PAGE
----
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Will Student Debt Measures Offset Cost of Living in Yellowknife?

As a bankruptcy professional in Yellowknife will tell you, there have been many recent measures announced surrounding student debt in the Northwest Territories. In June, the territorial government announced a $2,000 Northern Bonus, which would be paid annually toward reducing the student loan debt of any recent grad working in the Northwest Territories for up to five years. And students from the NWT who return or stay home after their post-secondary studies will see thousands of dollars in remissible student debt forgiven for each year spent in the territory. These measures are aimed at reducing population shrinkage after the NWT saw its largest decline since 1999, whereas both Nunavut and Yukon had population growth.

There is no doubt that the Northern Bonus will be an incentive for recent grads with student debt. But it won’t pay off the full cost of their education—the average student loan debt in Canada is around $27,000. And with the elevated cost of living in Yellowknife, including an average rent of $1,682 per month (for a two-bedroom apartment) and some of the most expensive internet services in Canada, some recent grads could find themselves stretched thin and considering debt relief options such as consumer proposals.

Consider the costs of living on your own

For recent grads who’ve just finished school, and are looking to return to Yellowknife, the Financial Consumer Agency of Canada (FCAC) offers a full tutorial about moving out on your own. This covers the costs of moving out, renting versus buying, rental agreements and more, and also includes worksheets to help you track expenses and evaluate properties. November is Financial Literacy Month in Canada, sponsored by the FCAC, and a good time to take a look at your financial situation and improve your financial literacy.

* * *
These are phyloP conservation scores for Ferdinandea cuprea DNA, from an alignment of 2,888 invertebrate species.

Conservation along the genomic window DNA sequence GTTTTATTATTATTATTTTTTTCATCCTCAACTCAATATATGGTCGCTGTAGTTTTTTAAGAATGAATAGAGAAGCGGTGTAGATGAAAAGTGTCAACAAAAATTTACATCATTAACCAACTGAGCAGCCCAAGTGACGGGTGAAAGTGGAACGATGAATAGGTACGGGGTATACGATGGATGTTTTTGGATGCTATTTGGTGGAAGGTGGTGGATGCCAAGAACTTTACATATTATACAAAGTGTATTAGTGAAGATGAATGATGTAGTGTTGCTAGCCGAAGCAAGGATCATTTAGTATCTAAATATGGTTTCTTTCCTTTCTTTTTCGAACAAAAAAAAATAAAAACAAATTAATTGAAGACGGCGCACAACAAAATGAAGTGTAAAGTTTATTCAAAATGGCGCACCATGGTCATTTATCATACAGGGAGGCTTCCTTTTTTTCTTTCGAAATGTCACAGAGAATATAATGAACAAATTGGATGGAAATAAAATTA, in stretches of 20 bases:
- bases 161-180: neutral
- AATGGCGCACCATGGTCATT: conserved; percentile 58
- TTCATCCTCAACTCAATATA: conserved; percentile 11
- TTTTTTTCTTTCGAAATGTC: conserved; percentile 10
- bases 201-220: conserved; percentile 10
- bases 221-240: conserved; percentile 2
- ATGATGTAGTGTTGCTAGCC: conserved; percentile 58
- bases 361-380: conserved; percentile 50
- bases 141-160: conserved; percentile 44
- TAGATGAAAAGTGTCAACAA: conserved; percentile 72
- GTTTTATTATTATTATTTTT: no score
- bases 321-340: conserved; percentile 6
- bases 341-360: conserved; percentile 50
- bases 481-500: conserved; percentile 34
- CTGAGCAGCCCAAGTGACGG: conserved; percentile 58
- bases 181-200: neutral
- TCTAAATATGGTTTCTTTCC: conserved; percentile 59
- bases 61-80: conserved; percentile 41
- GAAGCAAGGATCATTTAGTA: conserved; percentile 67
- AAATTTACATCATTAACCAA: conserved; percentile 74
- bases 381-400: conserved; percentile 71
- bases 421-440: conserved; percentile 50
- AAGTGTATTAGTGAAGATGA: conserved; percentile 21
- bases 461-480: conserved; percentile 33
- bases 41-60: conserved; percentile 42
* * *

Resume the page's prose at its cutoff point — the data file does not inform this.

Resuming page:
Do you know how to budget?

With the price of groceries in Yellowknife rising twice as fast as the rest of Canada, budgeting becomes even more important for a recent grad. Once again, the FCAC is here to help with a comprehensive budget calculator that lets you add up the cost of all your expenses compared to your income and savings to see how much you’ll have left over at the end of the month. There is even a section dedicated to debt, where you can keep track of your student debt payments on a monthly basis. If you’re looking to improve your financial literacy, building a budget is a good place to start.

Bankruptcy isn’t the only way out of debt

Across the country, Canadians are seeing their debt increase, with the average household debt ratio hitting 164.6 per cent, or $1.65 of debt for every dollar we earn. Even with the government’s student debt relief proposals, consumer debt can still be a concern, and there are several steps you can take to address it. The FCAC website offers some solutions, and you can also look into credit counselling or debt consolidation loans.

It might be a good idea to visit a debt help professional in Yellowknife if you find yourself struggling to make ends meet. But that doesn’t necessarily mean filing for bankruptcy—there are other alternatives to consolidate debt and reduce your monthly payments, such as consumer proposals. With a consumer proposal, you will calculate how much you can afford to pay toward your debts each month and develop a timetable to pay off creditors over a certain number of months or years. Once the proposal has been filed, your creditors can’t take any action against you, and then you can add the consolidated debt payment to your monthly budget instead of keeping track of multiple consumer debts.

Do you have any spending tips for coping with the cost of living in Yellowknife? Are you taking a look at your finances for Financial Literacy Month? Share your thoughts with BDO by joining the conversation on Twitter using #CountMeInCA #BDOdebtrelief

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